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Trying to catch the windfall  

John Roth stood on a mist-shrouded ridge above the Western Maryland farm where his grandfather first plowed the rocky soil in 1892.

Beside him, a wind-speed gauge spun on a pole. It is here, atop one of the state’s highest places – Roth Rock, named after his family – that a developer wants to build Maryland’s first wind farm.

The $75 million, 20-turbine Roth Rock Wind Power Project could bring Roth, 69, enough money to retire and keep the farm where he and his father were born.

But it has also made Roth a lightning rod for criticism in Garrett County, which is roiled by an intense debate over the merits of wind power.

Some local residents worry that the 40-story industrial machines would mar the scenic wooded hillsides on which Western Maryland’s tourist economy depends.

Many others, including Roth’s immediate neighbors, defend his right to do what he wants with his land. Some see the battered cattleman as a leader in the drive toward a cleaner energy future.

While others debate the project in broad terms – saving Earth’s climate versus destroying the appearance of Western Maryland – Roth looks at the question as a deeply personal matter.

The self-deprecating bachelor says he’ll have to sell the 88-acre farm where he grows corn and raises cows unless he can switch from old-fashioned agriculture to 21st-century wind farming.

His federal tax returns show that his adjusted gross income in 2006 was $11,110. That’s so little money, he says, that he fears he’ll have to sell his house and move to a nursing home. Under a contract he signed with the Annapolis-based Synergics wind development company in 2004, he could receive $15,000 to $20,000 a year by allowing the firm to use 23 acres of his land as the site for three turbines. Roth would get 2 percent of the revenue created by generating enough electricity to light about 2,600 homes. The whole project is expected to power 17,520 homes.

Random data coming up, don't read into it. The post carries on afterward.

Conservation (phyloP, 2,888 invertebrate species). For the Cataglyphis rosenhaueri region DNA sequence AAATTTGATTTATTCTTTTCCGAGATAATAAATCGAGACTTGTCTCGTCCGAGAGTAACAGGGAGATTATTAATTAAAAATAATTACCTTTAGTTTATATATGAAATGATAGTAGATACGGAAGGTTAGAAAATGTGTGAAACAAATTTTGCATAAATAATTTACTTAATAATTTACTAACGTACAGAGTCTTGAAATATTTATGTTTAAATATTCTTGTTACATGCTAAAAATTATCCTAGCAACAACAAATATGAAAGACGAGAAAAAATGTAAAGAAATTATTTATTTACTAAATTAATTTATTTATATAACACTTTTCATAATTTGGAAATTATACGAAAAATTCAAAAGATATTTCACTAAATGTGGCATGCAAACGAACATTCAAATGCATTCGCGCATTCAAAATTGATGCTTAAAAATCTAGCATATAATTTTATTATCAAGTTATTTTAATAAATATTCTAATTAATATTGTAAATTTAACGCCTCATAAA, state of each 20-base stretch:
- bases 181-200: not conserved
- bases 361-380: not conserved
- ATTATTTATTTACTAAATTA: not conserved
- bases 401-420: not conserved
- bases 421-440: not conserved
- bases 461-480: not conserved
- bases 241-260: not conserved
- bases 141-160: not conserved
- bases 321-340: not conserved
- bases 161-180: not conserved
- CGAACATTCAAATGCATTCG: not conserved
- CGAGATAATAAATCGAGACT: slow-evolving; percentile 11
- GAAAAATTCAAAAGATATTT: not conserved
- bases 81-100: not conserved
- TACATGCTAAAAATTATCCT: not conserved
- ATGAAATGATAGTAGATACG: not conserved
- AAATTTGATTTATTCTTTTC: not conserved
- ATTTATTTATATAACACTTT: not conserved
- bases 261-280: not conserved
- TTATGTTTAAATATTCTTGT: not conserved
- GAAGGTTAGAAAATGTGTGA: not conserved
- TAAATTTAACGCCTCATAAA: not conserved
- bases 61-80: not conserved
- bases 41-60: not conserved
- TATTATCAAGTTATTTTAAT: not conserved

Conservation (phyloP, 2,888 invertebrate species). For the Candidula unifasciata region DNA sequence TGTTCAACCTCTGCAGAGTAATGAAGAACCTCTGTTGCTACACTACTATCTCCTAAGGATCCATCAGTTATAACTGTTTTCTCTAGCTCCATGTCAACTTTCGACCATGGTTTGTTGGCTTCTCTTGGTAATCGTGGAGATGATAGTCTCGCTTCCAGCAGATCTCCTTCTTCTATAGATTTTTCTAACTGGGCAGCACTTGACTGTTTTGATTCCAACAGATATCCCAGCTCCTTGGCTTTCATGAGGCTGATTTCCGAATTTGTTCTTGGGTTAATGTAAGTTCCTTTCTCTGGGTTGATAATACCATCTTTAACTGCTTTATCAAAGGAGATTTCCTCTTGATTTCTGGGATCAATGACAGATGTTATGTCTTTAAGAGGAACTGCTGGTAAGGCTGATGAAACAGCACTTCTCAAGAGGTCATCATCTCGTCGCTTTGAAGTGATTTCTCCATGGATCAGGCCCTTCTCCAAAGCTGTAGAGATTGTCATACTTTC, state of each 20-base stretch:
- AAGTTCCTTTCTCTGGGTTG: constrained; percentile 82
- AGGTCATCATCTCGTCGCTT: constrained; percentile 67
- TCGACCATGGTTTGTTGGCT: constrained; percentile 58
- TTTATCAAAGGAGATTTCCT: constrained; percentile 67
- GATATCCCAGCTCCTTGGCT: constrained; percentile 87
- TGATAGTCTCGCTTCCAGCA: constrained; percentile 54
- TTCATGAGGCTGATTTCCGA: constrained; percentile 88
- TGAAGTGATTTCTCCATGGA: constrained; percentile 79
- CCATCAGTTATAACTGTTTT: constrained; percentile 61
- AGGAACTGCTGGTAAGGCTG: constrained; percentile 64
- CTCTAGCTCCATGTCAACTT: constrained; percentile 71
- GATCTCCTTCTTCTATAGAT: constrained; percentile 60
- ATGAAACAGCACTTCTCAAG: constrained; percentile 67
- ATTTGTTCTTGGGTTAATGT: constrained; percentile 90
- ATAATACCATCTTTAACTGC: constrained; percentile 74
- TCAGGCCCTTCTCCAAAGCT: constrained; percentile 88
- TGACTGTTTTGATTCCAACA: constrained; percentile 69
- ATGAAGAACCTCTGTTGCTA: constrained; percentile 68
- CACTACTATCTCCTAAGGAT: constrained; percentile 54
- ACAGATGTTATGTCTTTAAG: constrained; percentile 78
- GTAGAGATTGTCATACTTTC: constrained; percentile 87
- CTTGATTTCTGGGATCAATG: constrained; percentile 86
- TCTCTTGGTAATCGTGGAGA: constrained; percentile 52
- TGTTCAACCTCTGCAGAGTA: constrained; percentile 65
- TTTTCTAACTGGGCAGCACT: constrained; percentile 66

A wind gauge has been raised on Roth’s land, near Oakland, but the rest of the project wouldn’t be built until 2008 or 2009, if Synergics receives federal, state and local permits.

“If I had an extra $15,000 a year? My, my, my, I could stay on my farm and live like a common person, instead of a hermit,” he said, strolling past the barn his grandfather built.

“If they don’t approve the wind turbines, I’ll have to sell the place and live off the income. But I don’t ever want to do that,” he said. “It’s my desire to finish out my days here. I would rather let coyotes eat me than go into a nursing home.”

During a meeting at Southern Garrett High School in Oakland about two years ago, many more people in the crowd of about 100 spoke against the wind farm than for it, he recalled. But Roth stepped up to the microphone and said he had a right to do what he wants with his family’s farm.

“This is privately owned land,” he said. “It ain’t no national forest or state park.”

Wayne L. Rogers, president of Synergics, said the state’s first wind turbines will start rising late next year, if federal, state and Garrett County governments sign off on building-related permits.

The project crossed its biggest hurdle last November, when the proposal was approved by the Maryland Public Service Commission. Then it was stalled by appeals from activists and restrictions imposed by the Maryland Department of Natural Resources. The state agency said Synergics couldn’t build the nearly 400-foot turbines on part of the ridge that shelters threatened species such as the Allegheny woodrat and mourning warbler.